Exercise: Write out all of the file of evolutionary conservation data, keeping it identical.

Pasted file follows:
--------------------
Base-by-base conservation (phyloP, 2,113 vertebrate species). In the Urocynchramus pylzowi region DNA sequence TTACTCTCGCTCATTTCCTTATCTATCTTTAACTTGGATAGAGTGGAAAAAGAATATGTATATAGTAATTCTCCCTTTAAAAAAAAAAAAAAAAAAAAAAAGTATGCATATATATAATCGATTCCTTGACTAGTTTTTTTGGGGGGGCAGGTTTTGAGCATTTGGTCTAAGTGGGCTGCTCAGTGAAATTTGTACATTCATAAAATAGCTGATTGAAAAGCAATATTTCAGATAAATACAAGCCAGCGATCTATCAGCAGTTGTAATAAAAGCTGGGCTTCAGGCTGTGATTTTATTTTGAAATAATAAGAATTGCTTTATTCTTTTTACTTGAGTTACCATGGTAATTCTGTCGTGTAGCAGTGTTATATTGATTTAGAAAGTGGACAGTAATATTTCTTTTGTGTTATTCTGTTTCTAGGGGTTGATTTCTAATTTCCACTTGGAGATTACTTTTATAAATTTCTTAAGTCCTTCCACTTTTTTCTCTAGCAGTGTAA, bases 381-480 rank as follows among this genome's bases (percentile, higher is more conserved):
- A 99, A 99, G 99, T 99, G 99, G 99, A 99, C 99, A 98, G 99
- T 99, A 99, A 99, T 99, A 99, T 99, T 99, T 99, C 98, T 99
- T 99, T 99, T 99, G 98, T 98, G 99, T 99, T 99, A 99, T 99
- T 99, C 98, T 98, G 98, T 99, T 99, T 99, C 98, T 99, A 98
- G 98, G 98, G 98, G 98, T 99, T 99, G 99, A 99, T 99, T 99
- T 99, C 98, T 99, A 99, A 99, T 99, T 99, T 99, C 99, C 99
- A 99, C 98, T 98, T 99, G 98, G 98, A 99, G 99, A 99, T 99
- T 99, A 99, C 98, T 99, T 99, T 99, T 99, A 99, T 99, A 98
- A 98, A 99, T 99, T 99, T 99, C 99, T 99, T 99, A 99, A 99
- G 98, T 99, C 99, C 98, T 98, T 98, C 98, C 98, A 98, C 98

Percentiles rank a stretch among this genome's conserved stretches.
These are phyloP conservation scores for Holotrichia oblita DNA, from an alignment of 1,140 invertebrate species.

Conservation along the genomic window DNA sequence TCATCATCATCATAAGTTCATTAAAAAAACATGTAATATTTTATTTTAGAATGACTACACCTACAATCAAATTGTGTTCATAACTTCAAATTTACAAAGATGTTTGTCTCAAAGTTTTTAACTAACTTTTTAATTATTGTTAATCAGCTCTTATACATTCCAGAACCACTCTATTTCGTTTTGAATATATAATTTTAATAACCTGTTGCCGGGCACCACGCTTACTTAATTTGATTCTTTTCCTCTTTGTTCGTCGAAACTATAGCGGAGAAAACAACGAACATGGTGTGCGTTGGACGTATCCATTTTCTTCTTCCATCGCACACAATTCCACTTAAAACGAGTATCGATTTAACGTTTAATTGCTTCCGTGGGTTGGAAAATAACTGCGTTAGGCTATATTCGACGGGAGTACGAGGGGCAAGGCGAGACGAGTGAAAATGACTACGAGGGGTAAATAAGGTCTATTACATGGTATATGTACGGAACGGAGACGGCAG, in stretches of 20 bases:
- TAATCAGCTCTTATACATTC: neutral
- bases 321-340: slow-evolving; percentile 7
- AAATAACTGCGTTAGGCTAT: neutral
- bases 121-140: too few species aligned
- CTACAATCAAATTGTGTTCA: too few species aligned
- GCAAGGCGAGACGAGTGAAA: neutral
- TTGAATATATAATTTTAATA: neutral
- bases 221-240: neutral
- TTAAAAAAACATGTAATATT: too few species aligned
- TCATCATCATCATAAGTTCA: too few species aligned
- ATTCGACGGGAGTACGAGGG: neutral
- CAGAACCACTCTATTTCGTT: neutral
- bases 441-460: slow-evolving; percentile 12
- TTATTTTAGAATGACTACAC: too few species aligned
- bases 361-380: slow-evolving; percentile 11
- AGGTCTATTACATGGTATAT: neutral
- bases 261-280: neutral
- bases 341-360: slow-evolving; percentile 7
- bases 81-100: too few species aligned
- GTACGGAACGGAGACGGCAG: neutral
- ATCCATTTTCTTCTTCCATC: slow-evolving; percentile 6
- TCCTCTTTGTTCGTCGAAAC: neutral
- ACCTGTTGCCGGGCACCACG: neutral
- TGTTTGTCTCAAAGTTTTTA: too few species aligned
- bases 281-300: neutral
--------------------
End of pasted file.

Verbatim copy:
Base-by-base conservation (phyloP, 2,113 vertebrate species). In the Urocynchramus pylzowi region DNA sequence TTACTCTCGCTCATTTCCTTATCTATCTTTAACTTGGATAGAGTGGAAAAAGAATATGTATATAGTAATTCTCCCTTTAAAAAAAAAAAAAAAAAAAAAAAGTATGCATATATATAATCGATTCCTTGACTAGTTTTTTTGGGGGGGCAGGTTTTGAGCATTTGGTCTAAGTGGGCTGCTCAGTGAAATTTGTACATTCATAAAATAGCTGATTGAAAAGCAATATTTCAGATAAATACAAGCCAGCGATCTATCAGCAGTTGTAATAAAAGCTGGGCTTCAGGCTGTGATTTTATTTTGAAATAATAAGAATTGCTTTATTCTTTTTACTTGAGTTACCATGGTAATTCTGTCGTGTAGCAGTGTTATATTGATTTAGAAAGTGGACAGTAATATTTCTTTTGTGTTATTCTGTTTCTAGGGGTTGATTTCTAATTTCCACTTGGAGATTACTTTTATAAATTTCTTAAGTCCTTCCACTTTTTTCTCTAGCAGTGTAA, bases 381-480 rank as follows among this genome's bases (percentile, higher is more conserved):
- A 99, A 99, G 99, T 99, G 99, G 99, A 99, C 99, A 98, G 99
- T 99, A 99, A 99, T 99, A 99, T 99, T 99, T 99, C 98, T 99
- T 99, T 99, T 99, G 98, T 98, G 99, T 99, T 99, A 99, T 99
- T 99, C 98, T 98, G 98, T 99, T 99, T 99, C 98, T 99, A 98
- G 98, G 98, G 98, G 98, T 99, T 99, G 99, A 99, T 99, T 99
- T 99, C 98, T 99, A 99, A 99, T 99, T 99, T 99, C 99, C 99
- A 99, C 98, T 98, T 99, G 98, G 98, A 99, G 99, A 99, T 99
- T 99, A 99, C 98, T 99, T 99, T 99, T 99, A 99, T 99, A 98
- A 98, A 99, T 99, T 99, T 99, C 99, T 99, T 99, A 99, A 99
- G 98, T 99, C 99, C 98, T 98, T 98, C 98, C 98, A 98, C 98

Percentiles rank a stretch among this genome's conserved stretches.
These are phyloP conservation scores for Holotrichia oblita DNA, from an alignment of 1,140 invertebrate species.

Conservation along the genomic window DNA sequence TCATCATCATCATAAGTTCATTAAAAAAACATGTAATATTTTATTTTAGAATGACTACACCTACAATCAAATTGTGTTCATAACTTCAAATTTACAAAGATGTTTGTCTCAAAGTTTTTAACTAACTTTTTAATTATTGTTAATCAGCTCTTATACATTCCAGAACCACTCTATTTCGTTTTGAATATATAATTTTAATAACCTGTTGCCGGGCACCACGCTTACTTAATTTGATTCTTTTCCTCTTTGTTCGTCGAAACTATAGCGGAGAAAACAACGAACATGGTGTGCGTTGGACGTATCCATTTTCTTCTTCCATCGCACACAATTCCACTTAAAACGAGTATCGATTTAACGTTTAATTGCTTCCGTGGGTTGGAAAATAACTGCGTTAGGCTATATTCGACGGGAGTACGAGGGGCAAGGCGAGACGAGTGAAAATGACTACGAGGGGTAAATAAGGTCTATTACATGGTATATGTACGGAACGGAGACGGCAG, in stretches of 20 bases:
- TAATCAGCTCTTATACATTC: neutral
- bases 321-340: slow-evolving; percentile 7
- AAATAACTGCGTTAGGCTAT: neutral
- bases 121-140: too few species aligned
- CTACAATCAAATTGTGTTCA: too few species aligned
- GCAAGGCGAGACGAGTGAAA: neutral
- TTGAATATATAATTTTAATA: neutral
- bases 221-240: neutral
- TTAAAAAAACATGTAATATT: too few species aligned
- TCATCATCATCATAAGTTCA: too few species aligned
- ATTCGACGGGAGTACGAGGG: neutral
- CAGAACCACTCTATTTCGTT: neutral
- bases 441-460: slow-evolving; percentile 12
- TTATTTTAGAATGACTACAC: too few species aligned
- bases 361-380: slow-evolving; percentile 11
- AGGTCTATTACATGGTATAT: neutral
- bases 261-280: neutral
- bases 341-360: slow-evolving; percentile 7
- bases 81-100: too few species aligned
- GTACGGAACGGAGACGGCAG: neutral
- ATCCATTTTCTTCTTCCATC: slow-evolving; percentile 6
- TCCTCTTTGTTCGTCGAAAC: neutral
- ACCTGTTGCCGGGCACCACG: neutral
- TGTTTGTCTCAAAGTTTTTA: too few species aligned
- bases 281-300: neutral